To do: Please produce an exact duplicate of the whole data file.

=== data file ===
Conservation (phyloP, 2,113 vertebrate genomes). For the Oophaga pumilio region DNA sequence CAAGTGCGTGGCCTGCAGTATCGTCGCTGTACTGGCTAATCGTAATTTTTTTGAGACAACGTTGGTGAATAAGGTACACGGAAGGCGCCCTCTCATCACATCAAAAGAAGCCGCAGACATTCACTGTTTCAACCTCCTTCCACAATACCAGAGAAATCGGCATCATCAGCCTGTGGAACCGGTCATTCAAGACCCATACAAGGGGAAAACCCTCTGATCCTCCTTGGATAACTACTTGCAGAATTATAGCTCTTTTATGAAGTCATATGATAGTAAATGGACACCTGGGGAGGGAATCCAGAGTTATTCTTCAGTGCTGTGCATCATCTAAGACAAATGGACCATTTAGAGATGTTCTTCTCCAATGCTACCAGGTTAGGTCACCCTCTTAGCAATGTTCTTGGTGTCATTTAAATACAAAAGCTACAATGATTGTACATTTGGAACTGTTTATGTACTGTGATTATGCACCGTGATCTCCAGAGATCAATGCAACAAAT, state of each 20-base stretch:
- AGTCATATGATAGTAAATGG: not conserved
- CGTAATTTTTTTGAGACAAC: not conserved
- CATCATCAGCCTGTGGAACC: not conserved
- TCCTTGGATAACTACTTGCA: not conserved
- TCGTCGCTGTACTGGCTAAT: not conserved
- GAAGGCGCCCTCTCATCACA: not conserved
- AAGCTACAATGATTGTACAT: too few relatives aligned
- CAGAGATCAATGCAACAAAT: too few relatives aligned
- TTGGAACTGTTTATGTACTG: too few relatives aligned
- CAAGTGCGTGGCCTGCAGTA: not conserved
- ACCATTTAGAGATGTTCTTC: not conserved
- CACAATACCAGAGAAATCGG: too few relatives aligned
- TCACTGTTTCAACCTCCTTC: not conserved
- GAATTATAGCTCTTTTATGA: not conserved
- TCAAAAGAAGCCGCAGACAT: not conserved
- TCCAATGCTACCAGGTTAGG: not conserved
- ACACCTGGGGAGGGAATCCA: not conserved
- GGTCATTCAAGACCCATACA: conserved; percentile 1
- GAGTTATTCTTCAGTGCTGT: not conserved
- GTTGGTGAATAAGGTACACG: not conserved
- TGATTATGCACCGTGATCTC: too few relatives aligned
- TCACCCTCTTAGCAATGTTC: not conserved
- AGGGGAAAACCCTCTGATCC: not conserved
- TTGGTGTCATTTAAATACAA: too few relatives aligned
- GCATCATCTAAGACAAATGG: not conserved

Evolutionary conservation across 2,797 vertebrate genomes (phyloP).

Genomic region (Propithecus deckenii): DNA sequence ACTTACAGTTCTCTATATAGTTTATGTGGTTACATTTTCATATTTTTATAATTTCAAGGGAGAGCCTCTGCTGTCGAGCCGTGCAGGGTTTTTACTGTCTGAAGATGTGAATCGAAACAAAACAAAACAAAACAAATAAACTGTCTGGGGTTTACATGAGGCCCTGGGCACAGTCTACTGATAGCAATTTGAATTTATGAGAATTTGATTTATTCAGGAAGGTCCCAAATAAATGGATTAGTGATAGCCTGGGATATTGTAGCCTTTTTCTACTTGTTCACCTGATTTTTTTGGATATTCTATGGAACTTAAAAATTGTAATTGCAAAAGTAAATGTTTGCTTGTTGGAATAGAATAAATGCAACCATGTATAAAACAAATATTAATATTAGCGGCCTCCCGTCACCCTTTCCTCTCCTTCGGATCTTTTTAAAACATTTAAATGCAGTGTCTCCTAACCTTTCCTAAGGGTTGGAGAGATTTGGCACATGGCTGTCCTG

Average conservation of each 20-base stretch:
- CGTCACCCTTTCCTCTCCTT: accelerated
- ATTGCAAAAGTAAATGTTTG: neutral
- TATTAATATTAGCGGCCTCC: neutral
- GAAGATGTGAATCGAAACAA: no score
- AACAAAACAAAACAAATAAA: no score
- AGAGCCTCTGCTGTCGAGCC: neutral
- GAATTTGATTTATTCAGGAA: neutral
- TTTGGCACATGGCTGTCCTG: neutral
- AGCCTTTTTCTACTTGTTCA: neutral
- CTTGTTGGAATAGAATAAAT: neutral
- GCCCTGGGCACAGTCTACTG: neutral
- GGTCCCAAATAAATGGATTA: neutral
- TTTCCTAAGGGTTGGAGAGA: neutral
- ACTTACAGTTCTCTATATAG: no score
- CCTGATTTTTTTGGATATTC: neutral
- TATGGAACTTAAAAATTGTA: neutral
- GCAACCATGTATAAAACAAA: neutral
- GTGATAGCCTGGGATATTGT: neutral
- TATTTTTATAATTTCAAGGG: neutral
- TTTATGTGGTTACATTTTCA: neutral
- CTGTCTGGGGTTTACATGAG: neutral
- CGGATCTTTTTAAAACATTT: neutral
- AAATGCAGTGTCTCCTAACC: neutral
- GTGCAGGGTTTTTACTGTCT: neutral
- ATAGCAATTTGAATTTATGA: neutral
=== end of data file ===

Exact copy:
Conservation (phyloP, 2,113 vertebrate genomes). For the Oophaga pumilio region DNA sequence CAAGTGCGTGGCCTGCAGTATCGTCGCTGTACTGGCTAATCGTAATTTTTTTGAGACAACGTTGGTGAATAAGGTACACGGAAGGCGCCCTCTCATCACATCAAAAGAAGCCGCAGACATTCACTGTTTCAACCTCCTTCCACAATACCAGAGAAATCGGCATCATCAGCCTGTGGAACCGGTCATTCAAGACCCATACAAGGGGAAAACCCTCTGATCCTCCTTGGATAACTACTTGCAGAATTATAGCTCTTTTATGAAGTCATATGATAGTAAATGGACACCTGGGGAGGGAATCCAGAGTTATTCTTCAGTGCTGTGCATCATCTAAGACAAATGGACCATTTAGAGATGTTCTTCTCCAATGCTACCAGGTTAGGTCACCCTCTTAGCAATGTTCTTGGTGTCATTTAAATACAAAAGCTACAATGATTGTACATTTGGAACTGTTTATGTACTGTGATTATGCACCGTGATCTCCAGAGATCAATGCAACAAAT, state of each 20-base stretch:
- AGTCATATGATAGTAAATGG: not conserved
- CGTAATTTTTTTGAGACAAC: not conserved
- CATCATCAGCCTGTGGAACC: not conserved
- TCCTTGGATAACTACTTGCA: not conserved
- TCGTCGCTGTACTGGCTAAT: not conserved
- GAAGGCGCCCTCTCATCACA: not conserved
- AAGCTACAATGATTGTACAT: too few relatives aligned
- CAGAGATCAATGCAACAAAT: too few relatives aligned
- TTGGAACTGTTTATGTACTG: too few relatives aligned
- CAAGTGCGTGGCCTGCAGTA: not conserved
- ACCATTTAGAGATGTTCTTC: not conserved
- CACAATACCAGAGAAATCGG: too few relatives aligned
- TCACTGTTTCAACCTCCTTC: not conserved
- GAATTATAGCTCTTTTATGA: not conserved
- TCAAAAGAAGCCGCAGACAT: not conserved
- TCCAATGCTACCAGGTTAGG: not conserved
- ACACCTGGGGAGGGAATCCA: not conserved
- GGTCATTCAAGACCCATACA: conserved; percentile 1
- GAGTTATTCTTCAGTGCTGT: not conserved
- GTTGGTGAATAAGGTACACG: not conserved
- TGATTATGCACCGTGATCTC: too few relatives aligned
- TCACCCTCTTAGCAATGTTC: not conserved
- AGGGGAAAACCCTCTGATCC: not conserved
- TTGGTGTCATTTAAATACAA: too few relatives aligned
- GCATCATCTAAGACAAATGG: not conserved

Evolutionary conservation across 2,797 vertebrate genomes (phyloP).

Genomic region (Propithecus deckenii): DNA sequence ACTTACAGTTCTCTATATAGTTTATGTGGTTACATTTTCATATTTTTATAATTTCAAGGGAGAGCCTCTGCTGTCGAGCCGTGCAGGGTTTTTACTGTCTGAAGATGTGAATCGAAACAAAACAAAACAAAACAAATAAACTGTCTGGGGTTTACATGAGGCCCTGGGCACAGTCTACTGATAGCAATTTGAATTTATGAGAATTTGATTTATTCAGGAAGGTCCCAAATAAATGGATTAGTGATAGCCTGGGATATTGTAGCCTTTTTCTACTTGTTCACCTGATTTTTTTGGATATTCTATGGAACTTAAAAATTGTAATTGCAAAAGTAAATGTTTGCTTGTTGGAATAGAATAAATGCAACCATGTATAAAACAAATATTAATATTAGCGGCCTCCCGTCACCCTTTCCTCTCCTTCGGATCTTTTTAAAACATTTAAATGCAGTGTCTCCTAACCTTTCCTAAGGGTTGGAGAGATTTGGCACATGGCTGTCCTG

Average conservation of each 20-base stretch:
- CGTCACCCTTTCCTCTCCTT: accelerated
- ATTGCAAAAGTAAATGTTTG: neutral
- TATTAATATTAGCGGCCTCC: neutral
- GAAGATGTGAATCGAAACAA: no score
- AACAAAACAAAACAAATAAA: no score
- AGAGCCTCTGCTGTCGAGCC: neutral
- GAATTTGATTTATTCAGGAA: neutral
- TTTGGCACATGGCTGTCCTG: neutral
- AGCCTTTTTCTACTTGTTCA: neutral
- CTTGTTGGAATAGAATAAAT: neutral
- GCCCTGGGCACAGTCTACTG: neutral
- GGTCCCAAATAAATGGATTA: neutral
- TTTCCTAAGGGTTGGAGAGA: neutral
- ACTTACAGTTCTCTATATAG: no score
- CCTGATTTTTTTGGATATTC: neutral
- TATGGAACTTAAAAATTGTA: neutral
- GCAACCATGTATAAAACAAA: neutral
- GTGATAGCCTGGGATATTGT: neutral
- TATTTTTATAATTTCAAGGG: neutral
- TTTATGTGGTTACATTTTCA: neutral
- CTGTCTGGGGTTTACATGAG: neutral
- CGGATCTTTTTAAAACATTT: neutral
- AAATGCAGTGTCTCCTAACC: neutral
- GTGCAGGGTTTTTACTGTCT: neutral
- ATAGCAATTTGAATTTATGA: neutral